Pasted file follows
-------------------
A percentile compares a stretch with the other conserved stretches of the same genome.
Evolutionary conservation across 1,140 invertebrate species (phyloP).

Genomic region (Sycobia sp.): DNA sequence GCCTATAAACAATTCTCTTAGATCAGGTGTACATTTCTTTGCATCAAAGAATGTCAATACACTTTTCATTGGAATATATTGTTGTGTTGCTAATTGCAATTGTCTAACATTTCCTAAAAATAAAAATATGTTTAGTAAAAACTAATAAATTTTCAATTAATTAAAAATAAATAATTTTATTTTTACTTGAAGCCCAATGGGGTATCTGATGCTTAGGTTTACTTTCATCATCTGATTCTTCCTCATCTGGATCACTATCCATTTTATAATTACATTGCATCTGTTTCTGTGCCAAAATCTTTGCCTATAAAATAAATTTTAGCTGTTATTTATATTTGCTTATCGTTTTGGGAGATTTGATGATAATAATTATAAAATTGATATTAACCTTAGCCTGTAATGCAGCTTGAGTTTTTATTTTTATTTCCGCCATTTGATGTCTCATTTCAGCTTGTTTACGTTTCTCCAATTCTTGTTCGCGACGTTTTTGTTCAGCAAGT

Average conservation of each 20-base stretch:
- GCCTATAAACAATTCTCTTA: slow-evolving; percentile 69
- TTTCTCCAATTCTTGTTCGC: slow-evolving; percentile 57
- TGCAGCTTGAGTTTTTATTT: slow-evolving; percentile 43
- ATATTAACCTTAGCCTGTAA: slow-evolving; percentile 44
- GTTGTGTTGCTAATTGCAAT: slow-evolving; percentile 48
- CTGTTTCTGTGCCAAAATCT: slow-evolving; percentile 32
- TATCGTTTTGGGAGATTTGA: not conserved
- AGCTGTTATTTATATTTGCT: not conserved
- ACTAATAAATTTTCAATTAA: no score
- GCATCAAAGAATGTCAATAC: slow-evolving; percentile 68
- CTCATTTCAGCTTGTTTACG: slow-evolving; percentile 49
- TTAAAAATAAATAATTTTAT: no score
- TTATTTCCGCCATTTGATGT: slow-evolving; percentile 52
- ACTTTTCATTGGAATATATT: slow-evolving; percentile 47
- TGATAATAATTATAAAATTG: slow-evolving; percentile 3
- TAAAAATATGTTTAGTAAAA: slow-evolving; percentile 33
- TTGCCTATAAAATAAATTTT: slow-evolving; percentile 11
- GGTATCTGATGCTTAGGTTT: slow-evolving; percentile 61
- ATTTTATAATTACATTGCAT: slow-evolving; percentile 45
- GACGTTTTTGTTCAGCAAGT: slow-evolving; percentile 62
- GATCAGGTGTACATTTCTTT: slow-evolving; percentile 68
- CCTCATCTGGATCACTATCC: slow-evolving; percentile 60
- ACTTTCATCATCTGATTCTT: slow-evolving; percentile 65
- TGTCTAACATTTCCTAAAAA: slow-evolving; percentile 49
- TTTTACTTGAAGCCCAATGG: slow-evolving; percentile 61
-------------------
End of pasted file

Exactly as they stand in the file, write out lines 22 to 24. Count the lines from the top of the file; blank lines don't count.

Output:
- GGTATCTGATGCTTAGGTTT: slow-evolving; percentile 61
- ATTTTATAATTACATTGCAT: slow-evolving; percentile 45
- GACGTTTTTGTTCAGCAAGT: slow-evolving; percentile 62